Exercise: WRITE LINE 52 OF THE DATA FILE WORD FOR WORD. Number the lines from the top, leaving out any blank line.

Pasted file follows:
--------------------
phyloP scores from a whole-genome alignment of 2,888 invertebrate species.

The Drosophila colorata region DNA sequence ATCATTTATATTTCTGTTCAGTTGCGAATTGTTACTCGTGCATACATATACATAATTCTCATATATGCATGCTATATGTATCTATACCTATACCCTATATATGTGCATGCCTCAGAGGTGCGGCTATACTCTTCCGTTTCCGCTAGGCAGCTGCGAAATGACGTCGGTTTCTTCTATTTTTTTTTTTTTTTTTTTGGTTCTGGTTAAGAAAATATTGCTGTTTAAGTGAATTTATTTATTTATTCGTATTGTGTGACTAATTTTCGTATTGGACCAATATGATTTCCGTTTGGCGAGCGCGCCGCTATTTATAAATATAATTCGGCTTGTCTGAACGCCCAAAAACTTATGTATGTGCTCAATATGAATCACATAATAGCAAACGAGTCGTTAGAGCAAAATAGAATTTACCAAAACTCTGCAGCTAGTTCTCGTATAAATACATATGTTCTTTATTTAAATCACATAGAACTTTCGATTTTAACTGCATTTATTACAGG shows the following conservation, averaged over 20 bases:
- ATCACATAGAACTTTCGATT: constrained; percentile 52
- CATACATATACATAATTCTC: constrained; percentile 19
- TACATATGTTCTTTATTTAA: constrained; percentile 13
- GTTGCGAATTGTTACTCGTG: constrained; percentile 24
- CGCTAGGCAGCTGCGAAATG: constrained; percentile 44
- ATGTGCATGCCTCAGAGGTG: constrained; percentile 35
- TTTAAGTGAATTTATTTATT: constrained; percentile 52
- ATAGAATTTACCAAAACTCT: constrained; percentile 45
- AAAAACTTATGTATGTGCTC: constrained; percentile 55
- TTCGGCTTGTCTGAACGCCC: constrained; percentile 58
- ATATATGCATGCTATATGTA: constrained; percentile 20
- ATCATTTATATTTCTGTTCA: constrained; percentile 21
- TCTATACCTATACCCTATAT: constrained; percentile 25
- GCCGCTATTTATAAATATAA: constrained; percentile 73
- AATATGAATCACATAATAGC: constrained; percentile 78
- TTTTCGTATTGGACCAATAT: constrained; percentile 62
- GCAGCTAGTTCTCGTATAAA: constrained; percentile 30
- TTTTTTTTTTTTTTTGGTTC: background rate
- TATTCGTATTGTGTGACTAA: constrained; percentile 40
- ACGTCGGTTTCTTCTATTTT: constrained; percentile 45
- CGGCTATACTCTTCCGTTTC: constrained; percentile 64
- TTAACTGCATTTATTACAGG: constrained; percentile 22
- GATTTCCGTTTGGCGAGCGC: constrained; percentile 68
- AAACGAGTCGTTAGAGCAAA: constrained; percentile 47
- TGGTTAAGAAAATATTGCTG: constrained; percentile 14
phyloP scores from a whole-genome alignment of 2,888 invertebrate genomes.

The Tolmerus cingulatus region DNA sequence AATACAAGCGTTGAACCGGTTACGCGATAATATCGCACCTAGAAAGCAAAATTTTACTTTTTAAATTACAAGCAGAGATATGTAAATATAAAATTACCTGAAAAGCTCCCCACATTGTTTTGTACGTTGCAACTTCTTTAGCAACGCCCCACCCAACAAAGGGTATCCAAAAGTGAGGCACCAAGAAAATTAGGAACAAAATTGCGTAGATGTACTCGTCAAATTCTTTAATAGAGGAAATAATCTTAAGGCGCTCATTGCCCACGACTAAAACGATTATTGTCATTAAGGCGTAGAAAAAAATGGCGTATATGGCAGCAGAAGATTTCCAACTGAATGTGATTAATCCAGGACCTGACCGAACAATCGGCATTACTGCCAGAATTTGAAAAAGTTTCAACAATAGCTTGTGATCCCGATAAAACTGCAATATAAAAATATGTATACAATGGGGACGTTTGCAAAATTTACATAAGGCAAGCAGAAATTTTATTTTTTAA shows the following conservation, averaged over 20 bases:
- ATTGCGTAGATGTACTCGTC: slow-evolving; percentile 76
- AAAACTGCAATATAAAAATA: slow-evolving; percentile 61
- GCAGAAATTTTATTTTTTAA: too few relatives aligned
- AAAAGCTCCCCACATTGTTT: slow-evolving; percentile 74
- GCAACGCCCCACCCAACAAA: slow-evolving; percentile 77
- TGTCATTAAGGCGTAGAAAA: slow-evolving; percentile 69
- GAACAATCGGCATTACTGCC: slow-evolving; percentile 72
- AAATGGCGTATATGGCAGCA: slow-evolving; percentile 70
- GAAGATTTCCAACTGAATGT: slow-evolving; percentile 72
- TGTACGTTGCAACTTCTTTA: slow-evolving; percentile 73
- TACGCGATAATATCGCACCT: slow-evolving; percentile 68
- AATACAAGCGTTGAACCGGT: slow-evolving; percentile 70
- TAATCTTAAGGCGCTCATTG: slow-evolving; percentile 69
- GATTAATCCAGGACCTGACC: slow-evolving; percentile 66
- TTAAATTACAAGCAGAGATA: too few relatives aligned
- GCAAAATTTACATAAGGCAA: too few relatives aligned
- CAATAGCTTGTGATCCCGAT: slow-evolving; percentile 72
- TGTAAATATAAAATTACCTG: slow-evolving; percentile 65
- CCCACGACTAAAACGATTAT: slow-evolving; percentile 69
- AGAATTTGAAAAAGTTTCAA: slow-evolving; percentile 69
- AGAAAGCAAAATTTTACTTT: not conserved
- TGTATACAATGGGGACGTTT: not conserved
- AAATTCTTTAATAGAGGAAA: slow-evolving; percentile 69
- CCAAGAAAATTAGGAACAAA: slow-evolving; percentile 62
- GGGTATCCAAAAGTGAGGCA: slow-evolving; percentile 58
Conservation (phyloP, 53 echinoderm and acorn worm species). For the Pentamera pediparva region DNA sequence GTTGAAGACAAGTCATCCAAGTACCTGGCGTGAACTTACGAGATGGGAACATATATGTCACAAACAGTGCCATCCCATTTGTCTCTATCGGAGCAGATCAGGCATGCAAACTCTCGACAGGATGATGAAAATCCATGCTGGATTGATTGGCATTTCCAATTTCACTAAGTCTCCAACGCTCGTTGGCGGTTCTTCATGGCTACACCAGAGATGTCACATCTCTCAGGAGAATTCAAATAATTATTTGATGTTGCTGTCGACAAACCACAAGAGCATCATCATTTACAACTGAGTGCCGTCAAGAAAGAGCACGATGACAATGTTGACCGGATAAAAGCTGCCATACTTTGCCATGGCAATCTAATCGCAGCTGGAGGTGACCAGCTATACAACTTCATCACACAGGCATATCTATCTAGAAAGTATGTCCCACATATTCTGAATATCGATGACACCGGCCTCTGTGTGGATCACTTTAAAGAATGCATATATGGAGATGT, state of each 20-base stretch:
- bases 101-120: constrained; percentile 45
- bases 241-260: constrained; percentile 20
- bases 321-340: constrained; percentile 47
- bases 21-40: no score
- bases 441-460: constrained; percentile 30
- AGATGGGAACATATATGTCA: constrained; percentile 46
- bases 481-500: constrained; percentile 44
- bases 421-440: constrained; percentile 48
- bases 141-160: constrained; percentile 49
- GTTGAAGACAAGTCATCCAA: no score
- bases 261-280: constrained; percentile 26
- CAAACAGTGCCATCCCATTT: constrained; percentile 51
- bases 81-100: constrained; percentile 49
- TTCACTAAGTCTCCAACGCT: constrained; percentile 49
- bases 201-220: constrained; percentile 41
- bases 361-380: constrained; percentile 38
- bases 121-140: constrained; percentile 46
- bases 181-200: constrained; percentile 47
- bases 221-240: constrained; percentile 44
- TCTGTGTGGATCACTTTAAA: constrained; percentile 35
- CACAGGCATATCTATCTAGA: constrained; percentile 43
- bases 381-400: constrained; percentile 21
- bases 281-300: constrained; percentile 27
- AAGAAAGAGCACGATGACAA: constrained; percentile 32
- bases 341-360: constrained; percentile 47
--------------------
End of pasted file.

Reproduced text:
- AAATTCTTTAATAGAGGAAA: slow-evolving; percentile 69